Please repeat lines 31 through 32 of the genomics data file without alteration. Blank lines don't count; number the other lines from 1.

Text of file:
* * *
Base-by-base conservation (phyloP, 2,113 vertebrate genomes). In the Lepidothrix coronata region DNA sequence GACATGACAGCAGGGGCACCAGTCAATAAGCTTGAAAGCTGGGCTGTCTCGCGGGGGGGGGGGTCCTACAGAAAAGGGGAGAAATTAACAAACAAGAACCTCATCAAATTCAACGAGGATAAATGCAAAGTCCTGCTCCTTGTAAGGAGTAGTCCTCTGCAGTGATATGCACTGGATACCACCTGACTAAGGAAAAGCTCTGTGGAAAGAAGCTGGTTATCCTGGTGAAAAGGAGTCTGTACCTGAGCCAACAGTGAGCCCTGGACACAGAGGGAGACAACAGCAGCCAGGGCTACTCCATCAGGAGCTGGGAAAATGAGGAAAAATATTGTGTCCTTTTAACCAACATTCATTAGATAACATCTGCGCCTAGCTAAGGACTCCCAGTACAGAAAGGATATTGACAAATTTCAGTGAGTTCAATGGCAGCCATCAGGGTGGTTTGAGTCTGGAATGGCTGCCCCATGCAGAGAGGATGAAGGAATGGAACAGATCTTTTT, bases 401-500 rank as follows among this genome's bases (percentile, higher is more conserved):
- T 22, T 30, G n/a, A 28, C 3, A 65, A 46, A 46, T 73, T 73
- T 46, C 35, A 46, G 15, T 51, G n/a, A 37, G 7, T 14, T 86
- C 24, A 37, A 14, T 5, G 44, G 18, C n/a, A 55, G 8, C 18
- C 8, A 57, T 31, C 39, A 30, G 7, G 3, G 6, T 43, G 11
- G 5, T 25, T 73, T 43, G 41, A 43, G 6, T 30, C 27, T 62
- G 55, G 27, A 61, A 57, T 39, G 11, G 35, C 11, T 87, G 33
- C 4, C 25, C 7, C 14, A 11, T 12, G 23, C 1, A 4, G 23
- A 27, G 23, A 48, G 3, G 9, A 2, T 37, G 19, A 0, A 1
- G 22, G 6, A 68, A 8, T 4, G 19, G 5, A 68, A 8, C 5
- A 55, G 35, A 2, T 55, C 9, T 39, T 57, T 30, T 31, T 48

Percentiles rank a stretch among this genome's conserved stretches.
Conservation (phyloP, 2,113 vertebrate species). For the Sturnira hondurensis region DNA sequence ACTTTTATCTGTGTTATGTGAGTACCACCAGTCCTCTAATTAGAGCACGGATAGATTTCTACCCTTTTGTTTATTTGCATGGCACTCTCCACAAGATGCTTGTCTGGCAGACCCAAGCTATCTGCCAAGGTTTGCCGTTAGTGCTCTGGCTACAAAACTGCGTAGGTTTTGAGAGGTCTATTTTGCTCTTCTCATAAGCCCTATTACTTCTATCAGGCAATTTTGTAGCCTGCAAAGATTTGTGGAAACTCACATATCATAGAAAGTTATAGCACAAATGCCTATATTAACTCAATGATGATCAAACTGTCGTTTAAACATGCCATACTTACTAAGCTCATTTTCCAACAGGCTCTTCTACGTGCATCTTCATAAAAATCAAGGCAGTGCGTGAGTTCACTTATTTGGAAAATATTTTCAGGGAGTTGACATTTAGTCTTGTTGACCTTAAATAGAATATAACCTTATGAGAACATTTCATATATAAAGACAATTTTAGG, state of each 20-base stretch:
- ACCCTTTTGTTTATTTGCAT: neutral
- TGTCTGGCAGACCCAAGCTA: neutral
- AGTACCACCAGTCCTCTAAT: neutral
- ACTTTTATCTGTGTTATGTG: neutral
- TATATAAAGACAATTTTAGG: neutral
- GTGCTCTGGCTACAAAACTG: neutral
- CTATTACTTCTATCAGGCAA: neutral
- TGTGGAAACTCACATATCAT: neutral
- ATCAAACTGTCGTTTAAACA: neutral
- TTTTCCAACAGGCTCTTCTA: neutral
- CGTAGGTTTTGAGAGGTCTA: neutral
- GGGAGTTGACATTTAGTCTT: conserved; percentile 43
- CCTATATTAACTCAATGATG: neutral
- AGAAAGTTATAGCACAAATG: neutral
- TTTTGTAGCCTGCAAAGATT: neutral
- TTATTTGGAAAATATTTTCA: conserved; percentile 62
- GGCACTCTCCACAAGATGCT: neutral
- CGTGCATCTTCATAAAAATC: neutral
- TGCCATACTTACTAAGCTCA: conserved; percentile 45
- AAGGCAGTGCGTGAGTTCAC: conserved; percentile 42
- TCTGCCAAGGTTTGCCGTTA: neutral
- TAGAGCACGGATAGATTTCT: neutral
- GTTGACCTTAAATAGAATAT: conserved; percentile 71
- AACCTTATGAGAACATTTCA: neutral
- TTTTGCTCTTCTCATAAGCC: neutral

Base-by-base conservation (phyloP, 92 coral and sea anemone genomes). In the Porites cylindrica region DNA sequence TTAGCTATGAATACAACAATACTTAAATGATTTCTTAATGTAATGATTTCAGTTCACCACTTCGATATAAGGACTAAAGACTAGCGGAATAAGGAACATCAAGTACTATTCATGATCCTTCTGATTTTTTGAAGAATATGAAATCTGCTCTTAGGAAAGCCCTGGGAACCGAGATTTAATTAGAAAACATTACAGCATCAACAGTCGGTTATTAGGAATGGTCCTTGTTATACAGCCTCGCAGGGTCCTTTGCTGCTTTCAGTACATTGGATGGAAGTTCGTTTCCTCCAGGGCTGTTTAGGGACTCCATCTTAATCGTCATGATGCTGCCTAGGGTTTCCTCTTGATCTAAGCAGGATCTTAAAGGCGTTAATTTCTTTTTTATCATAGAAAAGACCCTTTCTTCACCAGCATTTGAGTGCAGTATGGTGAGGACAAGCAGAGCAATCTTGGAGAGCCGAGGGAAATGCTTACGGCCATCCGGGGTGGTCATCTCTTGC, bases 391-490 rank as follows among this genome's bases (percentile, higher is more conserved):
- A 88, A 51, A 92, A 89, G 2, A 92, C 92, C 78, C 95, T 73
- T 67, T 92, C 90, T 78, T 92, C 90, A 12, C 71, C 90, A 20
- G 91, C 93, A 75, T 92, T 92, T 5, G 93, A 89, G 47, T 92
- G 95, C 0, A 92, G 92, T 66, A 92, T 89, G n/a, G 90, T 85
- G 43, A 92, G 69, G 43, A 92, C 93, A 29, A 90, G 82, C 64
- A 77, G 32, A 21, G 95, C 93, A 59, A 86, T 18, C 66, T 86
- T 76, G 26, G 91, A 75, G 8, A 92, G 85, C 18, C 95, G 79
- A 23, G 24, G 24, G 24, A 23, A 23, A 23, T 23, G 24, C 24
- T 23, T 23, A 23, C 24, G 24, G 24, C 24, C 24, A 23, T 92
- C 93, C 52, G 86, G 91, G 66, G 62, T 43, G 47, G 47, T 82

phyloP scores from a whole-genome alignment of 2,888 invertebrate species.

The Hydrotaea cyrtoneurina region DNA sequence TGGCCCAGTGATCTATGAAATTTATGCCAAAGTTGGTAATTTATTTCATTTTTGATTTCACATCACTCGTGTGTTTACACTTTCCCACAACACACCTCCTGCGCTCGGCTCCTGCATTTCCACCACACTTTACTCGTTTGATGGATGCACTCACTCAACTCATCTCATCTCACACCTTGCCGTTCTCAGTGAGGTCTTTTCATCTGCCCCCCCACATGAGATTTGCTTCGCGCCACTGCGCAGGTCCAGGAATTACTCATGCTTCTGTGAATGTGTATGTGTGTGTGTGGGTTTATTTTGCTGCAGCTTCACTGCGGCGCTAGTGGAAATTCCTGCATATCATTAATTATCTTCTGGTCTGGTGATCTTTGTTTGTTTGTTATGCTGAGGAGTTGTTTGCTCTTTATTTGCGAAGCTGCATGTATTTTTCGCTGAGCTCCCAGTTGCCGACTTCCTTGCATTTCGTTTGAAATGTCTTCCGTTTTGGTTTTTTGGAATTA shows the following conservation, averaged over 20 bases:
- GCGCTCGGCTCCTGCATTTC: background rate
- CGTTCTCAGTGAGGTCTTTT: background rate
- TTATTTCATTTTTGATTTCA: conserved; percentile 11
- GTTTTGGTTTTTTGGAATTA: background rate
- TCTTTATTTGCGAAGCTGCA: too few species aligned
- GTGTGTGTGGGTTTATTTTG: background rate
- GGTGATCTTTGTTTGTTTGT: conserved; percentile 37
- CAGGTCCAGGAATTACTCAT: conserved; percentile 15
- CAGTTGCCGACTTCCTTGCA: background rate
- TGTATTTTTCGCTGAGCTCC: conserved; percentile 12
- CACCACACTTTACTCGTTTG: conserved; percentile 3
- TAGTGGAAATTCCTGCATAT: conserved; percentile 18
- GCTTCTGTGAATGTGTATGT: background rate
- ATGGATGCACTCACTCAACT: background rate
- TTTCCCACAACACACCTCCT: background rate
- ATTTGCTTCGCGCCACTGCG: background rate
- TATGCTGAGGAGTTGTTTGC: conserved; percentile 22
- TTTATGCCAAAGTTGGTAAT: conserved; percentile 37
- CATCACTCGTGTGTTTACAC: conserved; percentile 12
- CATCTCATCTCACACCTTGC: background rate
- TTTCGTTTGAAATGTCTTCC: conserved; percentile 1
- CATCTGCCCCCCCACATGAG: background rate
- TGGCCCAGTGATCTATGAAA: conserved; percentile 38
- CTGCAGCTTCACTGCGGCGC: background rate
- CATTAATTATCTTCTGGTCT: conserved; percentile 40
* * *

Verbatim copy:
- CGTGCATCTTCATAAAAATC: neutral
- TGCCATACTTACTAAGCTCA: conserved; percentile 45